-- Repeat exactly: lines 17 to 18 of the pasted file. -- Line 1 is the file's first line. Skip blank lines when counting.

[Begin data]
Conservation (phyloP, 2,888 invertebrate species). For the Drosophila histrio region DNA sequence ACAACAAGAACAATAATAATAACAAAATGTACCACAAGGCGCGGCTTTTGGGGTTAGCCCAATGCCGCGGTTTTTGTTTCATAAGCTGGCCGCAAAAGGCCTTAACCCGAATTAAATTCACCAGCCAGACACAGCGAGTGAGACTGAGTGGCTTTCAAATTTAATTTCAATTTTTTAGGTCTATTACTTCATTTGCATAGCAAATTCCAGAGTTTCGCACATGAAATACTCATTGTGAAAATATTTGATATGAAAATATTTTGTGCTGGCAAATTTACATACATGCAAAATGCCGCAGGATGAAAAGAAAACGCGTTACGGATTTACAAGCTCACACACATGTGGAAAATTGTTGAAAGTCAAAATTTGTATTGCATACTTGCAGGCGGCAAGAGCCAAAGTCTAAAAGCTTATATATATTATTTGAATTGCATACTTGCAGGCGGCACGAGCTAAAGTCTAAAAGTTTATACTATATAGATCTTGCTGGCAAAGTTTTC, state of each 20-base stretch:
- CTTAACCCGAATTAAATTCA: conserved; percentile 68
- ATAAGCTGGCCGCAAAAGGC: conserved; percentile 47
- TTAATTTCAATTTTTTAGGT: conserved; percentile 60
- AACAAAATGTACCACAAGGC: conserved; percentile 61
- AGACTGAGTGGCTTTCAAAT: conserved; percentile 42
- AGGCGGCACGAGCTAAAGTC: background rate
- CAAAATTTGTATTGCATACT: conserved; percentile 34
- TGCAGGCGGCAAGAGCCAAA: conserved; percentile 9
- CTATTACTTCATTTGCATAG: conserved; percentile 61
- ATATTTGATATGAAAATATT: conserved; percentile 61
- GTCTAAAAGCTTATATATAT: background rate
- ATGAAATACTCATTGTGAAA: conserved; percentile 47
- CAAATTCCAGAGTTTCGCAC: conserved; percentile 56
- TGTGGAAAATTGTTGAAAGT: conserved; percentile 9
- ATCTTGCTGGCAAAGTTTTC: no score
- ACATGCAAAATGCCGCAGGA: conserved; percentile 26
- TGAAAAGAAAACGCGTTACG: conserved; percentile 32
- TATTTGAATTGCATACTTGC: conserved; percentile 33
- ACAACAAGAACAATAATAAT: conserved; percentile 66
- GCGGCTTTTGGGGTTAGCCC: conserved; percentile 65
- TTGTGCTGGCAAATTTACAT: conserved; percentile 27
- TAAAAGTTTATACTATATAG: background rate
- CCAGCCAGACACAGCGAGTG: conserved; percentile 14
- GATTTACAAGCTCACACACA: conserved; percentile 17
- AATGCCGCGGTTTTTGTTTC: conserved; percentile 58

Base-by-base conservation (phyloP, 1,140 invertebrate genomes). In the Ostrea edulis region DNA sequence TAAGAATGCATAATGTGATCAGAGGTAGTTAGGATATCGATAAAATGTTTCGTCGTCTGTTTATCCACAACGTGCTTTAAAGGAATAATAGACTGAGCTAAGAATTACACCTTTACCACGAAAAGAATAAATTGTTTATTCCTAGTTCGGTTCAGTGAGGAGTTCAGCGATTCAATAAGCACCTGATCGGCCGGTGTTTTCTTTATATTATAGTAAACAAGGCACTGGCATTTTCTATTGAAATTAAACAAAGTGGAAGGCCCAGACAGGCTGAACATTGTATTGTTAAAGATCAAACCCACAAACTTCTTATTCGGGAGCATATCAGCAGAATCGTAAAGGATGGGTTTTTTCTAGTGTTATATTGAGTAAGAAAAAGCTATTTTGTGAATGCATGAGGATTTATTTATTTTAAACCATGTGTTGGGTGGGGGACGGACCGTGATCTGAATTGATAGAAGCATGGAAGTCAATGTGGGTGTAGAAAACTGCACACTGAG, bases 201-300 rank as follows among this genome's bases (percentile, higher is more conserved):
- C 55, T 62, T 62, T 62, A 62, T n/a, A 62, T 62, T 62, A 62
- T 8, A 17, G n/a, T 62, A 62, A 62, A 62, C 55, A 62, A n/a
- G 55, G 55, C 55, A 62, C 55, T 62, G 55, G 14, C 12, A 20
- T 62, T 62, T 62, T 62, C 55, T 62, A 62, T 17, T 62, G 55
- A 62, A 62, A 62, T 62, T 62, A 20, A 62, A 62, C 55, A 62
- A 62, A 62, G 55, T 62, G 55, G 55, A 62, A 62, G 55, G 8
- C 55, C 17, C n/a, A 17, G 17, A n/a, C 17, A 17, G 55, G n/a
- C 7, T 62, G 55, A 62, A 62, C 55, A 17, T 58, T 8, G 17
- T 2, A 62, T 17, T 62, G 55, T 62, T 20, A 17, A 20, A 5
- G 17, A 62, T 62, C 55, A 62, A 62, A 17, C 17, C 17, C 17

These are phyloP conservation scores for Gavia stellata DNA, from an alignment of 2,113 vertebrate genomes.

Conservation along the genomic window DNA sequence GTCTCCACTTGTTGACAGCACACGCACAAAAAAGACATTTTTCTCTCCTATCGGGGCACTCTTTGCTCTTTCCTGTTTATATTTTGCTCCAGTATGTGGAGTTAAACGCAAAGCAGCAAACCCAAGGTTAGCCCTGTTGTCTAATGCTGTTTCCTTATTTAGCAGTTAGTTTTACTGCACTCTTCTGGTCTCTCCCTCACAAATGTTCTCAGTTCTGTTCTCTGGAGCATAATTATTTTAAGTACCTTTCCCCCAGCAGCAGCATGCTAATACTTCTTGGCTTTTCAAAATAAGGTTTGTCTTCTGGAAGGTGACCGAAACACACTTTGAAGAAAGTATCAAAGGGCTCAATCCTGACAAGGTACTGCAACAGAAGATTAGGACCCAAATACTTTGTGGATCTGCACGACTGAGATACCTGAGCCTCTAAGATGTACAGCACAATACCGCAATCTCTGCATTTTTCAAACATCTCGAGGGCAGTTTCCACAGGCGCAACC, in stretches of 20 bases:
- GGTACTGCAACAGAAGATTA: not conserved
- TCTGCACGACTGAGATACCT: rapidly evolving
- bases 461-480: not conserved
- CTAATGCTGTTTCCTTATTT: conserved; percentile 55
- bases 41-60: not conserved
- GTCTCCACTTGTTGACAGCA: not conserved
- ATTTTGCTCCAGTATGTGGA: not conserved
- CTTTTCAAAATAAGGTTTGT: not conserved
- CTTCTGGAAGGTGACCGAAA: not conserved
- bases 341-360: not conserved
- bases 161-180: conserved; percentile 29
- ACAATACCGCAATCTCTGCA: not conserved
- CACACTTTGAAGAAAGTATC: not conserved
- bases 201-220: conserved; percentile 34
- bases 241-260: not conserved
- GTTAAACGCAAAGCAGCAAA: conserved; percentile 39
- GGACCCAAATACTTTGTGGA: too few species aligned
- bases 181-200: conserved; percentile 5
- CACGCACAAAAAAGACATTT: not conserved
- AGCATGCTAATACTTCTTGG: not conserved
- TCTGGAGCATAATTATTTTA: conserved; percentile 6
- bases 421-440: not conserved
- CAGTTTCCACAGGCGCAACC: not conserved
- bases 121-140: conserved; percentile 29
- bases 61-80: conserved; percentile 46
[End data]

- ACATGCAAAATGCCGCAGGA: conserved; percentile 26
- TGAAAAGAAAACGCGTTACG: conserved; percentile 32